So, just a little throwback. I’ve always wanted to build a 3D printer (or any CNC machine, for that matter) on my own. Around two years ago, I’ve decided to take that desire seriously, and started doing some research on designs for 3D Printers and CNC mills. After some googlin’ I set myself with goals of building a machine that:
- Had a large working volume (around 35 x 35 x 30 cm)
- Enabled fast prints (80mm/s and faster)
- Was cheap-ish (I live in Brazil, and getting proper mechanical/electrical components here is insanely expensive)
- Enabled both 3D printing and milling (at least of softer woods and plastics)
So, pretty much a godmode machine – what every engineer desires, but only unexperienced newbies strive for. The last point there is specially tricky. Milling and printing are very different activities, that shape machines in very different ways.
Milling usually requires more robust and rigid machines that can handle the high (read: tremendous) opposing forces applied on the end-effector (the cutting tool). Cutting speeds are relatively low, and depend on the material that’s being milled. Arrangements with a moving portal carrying the Z gantry are quite common, since they allow the workpiece to remain stationary, and provide a stable frame. Such configuration, on the other hand, means that A LOT of mass has to be constantly moved around: the motors for the Y and Z axis, the portal, all mechanical components attached, and so on – which constraints aggressive acceleration profiles. Partially because of that, CNC mills are normally leadscrew driven. Most of such leadscrews present pitches in the 2 to 5 mm range, allowing increased torque transmission and movement precision, but reducing the overall speeds. From the beginning of this project, I knew that I would be working with a 12V power supply and NEMA 23 steppers – the most cost-effective solution available to me. From the graph below it’s easy to see that, even with such a 5mm pitch leadscrew, achieving speeds of around 80-100mm/s on that configuration is hard/impossible. Leadscrews were a no-go.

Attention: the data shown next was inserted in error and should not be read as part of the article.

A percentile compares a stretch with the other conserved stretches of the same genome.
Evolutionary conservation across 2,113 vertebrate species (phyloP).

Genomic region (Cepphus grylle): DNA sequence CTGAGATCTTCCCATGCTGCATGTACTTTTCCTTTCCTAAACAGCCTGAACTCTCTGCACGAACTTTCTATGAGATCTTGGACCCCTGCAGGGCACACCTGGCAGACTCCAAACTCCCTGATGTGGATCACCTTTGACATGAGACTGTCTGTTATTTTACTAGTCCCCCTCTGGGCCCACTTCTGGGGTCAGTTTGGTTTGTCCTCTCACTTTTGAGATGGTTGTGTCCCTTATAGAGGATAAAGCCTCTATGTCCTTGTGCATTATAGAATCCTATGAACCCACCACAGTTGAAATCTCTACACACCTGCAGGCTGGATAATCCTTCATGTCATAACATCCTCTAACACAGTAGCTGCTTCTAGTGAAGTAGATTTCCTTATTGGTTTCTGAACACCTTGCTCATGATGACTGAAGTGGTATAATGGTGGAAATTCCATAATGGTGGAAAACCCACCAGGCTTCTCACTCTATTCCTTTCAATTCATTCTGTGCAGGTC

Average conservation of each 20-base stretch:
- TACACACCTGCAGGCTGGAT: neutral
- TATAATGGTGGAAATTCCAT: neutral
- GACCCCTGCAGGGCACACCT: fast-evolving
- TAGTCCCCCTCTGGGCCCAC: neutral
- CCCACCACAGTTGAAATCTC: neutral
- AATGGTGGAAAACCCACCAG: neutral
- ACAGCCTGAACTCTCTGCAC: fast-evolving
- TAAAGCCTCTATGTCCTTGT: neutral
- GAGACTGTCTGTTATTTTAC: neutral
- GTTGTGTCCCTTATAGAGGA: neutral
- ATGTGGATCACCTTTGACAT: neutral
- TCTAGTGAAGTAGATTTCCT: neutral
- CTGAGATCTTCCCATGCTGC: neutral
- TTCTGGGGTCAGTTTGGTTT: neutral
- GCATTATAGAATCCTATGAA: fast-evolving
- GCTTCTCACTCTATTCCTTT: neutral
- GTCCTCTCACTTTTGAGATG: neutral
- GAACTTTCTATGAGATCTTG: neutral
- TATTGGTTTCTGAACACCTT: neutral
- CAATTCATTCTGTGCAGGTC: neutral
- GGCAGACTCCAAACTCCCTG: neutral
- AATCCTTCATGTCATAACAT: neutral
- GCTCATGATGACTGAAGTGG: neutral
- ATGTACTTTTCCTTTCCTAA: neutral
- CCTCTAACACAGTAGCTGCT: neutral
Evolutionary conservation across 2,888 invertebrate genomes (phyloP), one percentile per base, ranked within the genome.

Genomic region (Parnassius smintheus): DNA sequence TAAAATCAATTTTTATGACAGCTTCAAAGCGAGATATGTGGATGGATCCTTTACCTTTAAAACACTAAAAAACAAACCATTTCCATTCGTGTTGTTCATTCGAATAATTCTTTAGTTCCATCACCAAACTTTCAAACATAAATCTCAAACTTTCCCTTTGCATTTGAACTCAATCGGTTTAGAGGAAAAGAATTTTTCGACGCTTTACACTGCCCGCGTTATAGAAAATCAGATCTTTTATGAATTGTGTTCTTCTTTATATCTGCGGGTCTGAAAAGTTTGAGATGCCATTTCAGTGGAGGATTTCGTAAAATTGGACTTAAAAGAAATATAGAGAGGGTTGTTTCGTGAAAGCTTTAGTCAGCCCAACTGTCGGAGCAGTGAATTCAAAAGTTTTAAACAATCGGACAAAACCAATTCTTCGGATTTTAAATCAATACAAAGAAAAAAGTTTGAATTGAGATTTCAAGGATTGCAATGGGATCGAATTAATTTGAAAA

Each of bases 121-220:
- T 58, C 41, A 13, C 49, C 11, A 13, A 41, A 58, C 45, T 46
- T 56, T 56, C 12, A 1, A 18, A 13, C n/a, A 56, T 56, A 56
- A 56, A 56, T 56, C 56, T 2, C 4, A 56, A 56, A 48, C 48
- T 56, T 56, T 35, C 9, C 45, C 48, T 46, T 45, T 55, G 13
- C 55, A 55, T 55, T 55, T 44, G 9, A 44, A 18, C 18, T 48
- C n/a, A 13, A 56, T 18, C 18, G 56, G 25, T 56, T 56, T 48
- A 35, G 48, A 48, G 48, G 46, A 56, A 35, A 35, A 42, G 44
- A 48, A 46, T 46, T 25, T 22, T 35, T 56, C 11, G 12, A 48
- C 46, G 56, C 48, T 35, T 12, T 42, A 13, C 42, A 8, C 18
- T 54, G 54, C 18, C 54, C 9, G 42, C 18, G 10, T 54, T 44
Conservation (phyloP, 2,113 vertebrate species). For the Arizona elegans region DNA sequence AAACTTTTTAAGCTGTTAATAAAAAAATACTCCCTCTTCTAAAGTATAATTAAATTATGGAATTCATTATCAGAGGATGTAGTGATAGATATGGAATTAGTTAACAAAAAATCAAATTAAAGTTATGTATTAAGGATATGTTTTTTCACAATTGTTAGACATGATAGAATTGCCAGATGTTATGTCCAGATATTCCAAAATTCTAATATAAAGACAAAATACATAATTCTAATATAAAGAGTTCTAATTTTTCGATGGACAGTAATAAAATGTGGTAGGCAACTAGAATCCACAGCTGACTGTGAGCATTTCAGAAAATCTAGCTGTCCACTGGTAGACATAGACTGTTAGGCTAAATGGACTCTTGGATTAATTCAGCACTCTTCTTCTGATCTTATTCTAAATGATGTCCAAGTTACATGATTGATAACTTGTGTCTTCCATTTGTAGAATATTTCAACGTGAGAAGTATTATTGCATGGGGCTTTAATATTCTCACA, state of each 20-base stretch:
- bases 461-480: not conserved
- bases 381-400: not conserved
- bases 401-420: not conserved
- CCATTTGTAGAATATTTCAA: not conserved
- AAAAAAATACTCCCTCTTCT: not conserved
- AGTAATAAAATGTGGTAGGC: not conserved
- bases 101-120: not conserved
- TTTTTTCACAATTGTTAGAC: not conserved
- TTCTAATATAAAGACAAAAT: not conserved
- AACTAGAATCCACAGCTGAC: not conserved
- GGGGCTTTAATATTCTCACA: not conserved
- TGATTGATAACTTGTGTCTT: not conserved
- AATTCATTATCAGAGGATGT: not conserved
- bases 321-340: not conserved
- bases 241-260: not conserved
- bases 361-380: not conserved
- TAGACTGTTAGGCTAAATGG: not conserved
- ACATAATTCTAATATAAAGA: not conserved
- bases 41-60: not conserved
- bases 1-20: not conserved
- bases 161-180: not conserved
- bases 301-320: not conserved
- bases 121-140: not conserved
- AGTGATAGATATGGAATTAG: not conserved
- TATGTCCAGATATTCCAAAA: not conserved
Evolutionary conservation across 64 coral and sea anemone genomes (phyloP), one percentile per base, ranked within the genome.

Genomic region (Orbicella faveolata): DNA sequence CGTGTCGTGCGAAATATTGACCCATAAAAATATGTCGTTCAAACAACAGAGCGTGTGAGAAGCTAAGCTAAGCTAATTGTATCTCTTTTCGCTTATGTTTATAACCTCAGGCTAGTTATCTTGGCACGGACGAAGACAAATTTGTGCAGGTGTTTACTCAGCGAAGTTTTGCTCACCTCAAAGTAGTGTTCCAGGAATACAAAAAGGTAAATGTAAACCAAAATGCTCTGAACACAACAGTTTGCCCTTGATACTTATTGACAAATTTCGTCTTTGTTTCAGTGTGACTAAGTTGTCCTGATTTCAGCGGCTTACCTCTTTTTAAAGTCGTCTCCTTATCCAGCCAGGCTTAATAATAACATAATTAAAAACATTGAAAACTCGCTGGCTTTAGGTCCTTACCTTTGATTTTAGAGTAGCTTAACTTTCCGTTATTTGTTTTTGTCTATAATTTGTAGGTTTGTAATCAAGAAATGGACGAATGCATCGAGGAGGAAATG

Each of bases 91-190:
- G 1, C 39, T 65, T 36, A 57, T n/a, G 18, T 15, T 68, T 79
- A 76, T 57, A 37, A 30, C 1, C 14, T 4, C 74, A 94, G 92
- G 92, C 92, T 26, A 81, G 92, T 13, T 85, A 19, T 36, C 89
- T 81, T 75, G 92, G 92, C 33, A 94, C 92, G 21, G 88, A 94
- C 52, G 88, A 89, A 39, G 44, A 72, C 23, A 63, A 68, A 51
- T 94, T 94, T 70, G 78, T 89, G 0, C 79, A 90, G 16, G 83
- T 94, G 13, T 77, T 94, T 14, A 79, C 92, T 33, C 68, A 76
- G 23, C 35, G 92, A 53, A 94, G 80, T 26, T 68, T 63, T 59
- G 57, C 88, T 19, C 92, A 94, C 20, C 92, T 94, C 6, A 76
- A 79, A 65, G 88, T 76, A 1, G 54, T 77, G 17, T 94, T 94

3D Printing behaves quite differently. During a print, the end-effector (hot-end) moves practically freely, with almost no opposing forces whatsoever. Machines are built with a minimum rigidity to prevent vibration or backlash in the moving parts, but the goal usually is to reduce the inertia of the moving elements. Classical setups include floating Y axis, and are often built out of off-the-shelf screws and 3D printed parts, MDF sheets, etc. Timing belts are the default means for movement transmission, enabling higher speeds. This comes at the cost of reducing torque, precision and general frame rigidity – but good print qualities are generally attainable. Note: I’m clearly addressing low-cost, desktop hobbyist printers in this description.
My faith on joining those two worlds in a single machine grew after I saw the Shapeoko 2 milling aluminum. The Shapeoko 2 is a desktop-ish CNC mill that is built out of many elements that figure on a regular 3D printer: NEMA 17 motors, GT2 belts, makerslides, and so on. With all that in mind, I started designing my machine. After a couple weeks, I came up with a design that made me happy:
Yeah, it ended up looking an awful lot like a Prusa i3 on steroids. But I took it as a good sign, that a lot of thinking took me to the same tested-and-proven design. Though I could’ve spared the time. And now the CoreXY looks darn interesting. Whatever. Anyway, I had no 3D printer available at the time, so I struggled to keep all the custom parts “laser-cuttable”.
After purchasing all the couplers, screws, belts, pulleys, aluminum profiles and other bits, I sent the designs to be laser cut on 3mm aluminum sheets. All parts came in; the build started.
As the pic above shows, I had originally chosen a different arrangement for the Z axis: each screw was coplanar to only one linear rail (instead of being coplanar to both simultaneously). Soon enough I saw that the smallest wobble of the screw would cause the whole gantry to wobble along, rendering even the coarsest prints impossible. Couple more days in front of SolidWorks and the mistake was fixed [the rendering above is the fixed version]. There, no one saw it. Move along.
A couple parts for the fix had to be recut. They came in, and the result soon popped out:
Everything looked OK. Rigid enough for me. Next up; assembling the electronics. I’ll leave that for a next post. I’ll also put the CAD files up anytime soon.
Ah, I’ve obviously ‘Instagramed’ it. “The experience is not complete if you don’t post it on Instagram”, said someone once.
’til next time.